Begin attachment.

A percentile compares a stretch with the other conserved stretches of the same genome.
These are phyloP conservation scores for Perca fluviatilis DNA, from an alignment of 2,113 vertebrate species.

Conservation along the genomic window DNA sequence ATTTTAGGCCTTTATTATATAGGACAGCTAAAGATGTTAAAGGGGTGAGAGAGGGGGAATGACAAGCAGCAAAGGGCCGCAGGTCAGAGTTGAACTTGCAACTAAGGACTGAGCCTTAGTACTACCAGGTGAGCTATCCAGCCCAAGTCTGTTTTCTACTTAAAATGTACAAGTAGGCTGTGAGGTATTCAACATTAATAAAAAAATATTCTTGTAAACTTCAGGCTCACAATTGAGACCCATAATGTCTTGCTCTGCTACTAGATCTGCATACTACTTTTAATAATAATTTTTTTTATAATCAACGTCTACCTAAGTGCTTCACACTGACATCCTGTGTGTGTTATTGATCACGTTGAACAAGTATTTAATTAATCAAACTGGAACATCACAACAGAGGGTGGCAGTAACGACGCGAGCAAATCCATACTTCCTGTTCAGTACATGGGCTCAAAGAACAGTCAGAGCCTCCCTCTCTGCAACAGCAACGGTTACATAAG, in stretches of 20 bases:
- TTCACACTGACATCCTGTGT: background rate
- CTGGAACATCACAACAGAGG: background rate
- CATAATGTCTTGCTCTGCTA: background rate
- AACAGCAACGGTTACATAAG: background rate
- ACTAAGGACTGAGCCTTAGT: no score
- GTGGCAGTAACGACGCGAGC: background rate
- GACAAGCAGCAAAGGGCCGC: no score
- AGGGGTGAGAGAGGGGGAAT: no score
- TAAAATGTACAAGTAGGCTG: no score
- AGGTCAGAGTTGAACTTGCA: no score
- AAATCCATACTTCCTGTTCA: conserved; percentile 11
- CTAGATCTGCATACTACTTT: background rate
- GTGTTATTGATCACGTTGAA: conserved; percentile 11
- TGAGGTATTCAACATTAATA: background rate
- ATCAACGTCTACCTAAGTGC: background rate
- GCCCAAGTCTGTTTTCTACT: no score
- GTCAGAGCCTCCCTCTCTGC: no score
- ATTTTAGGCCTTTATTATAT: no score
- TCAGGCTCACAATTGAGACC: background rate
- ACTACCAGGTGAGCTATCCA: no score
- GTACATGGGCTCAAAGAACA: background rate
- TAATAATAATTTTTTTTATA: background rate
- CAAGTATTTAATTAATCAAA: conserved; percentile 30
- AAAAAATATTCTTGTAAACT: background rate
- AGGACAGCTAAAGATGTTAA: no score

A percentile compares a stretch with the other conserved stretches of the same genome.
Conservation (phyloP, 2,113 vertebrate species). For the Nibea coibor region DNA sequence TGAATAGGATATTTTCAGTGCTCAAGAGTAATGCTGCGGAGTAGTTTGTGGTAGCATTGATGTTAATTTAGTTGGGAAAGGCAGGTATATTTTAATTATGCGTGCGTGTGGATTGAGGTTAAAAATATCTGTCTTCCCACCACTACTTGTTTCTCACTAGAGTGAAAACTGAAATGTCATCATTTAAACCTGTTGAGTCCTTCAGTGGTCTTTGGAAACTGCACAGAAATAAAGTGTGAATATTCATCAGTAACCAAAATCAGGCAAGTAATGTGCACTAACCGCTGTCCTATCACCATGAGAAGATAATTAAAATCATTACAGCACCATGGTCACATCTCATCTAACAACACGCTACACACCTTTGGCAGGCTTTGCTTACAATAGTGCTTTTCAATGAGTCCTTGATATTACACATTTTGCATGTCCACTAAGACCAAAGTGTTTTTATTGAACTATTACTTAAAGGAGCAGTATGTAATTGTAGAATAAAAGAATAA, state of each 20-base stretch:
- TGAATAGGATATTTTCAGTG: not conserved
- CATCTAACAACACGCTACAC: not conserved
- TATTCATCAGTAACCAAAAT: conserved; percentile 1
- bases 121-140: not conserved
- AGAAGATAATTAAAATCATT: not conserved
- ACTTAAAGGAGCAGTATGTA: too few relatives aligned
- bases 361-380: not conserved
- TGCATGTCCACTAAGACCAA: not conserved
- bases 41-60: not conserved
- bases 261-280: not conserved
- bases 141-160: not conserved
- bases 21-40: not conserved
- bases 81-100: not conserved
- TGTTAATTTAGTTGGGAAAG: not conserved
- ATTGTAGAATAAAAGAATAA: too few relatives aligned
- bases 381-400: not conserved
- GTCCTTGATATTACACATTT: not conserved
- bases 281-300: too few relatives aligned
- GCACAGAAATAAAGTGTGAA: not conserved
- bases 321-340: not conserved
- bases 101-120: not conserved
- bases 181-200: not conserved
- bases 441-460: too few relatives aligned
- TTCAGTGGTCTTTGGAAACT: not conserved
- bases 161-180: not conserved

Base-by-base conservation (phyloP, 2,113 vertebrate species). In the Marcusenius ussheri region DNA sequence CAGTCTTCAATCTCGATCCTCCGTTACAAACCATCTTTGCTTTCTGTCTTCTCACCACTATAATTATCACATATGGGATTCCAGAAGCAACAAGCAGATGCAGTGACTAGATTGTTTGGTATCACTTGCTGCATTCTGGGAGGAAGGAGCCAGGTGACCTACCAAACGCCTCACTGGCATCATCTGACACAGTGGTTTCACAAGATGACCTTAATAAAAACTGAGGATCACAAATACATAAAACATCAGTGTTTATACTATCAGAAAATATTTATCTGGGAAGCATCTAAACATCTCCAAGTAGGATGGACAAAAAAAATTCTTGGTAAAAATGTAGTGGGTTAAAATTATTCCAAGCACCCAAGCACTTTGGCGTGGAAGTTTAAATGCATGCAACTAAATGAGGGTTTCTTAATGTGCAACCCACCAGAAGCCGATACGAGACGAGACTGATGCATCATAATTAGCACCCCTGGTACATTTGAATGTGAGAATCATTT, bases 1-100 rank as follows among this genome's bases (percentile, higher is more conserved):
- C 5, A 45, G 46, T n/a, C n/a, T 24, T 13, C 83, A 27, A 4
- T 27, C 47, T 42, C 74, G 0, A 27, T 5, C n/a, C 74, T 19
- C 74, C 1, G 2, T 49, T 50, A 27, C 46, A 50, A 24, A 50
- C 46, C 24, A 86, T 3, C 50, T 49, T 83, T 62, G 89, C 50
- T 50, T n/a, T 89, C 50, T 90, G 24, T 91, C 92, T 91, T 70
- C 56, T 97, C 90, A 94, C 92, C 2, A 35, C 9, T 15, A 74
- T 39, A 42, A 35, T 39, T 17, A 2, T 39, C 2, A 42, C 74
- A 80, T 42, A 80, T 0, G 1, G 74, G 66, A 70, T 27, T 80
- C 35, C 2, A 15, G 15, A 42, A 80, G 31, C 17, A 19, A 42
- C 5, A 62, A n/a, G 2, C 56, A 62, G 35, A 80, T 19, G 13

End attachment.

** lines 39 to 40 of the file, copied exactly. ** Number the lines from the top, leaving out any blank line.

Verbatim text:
- bases 41-60: not conserved
- bases 261-280: not conserved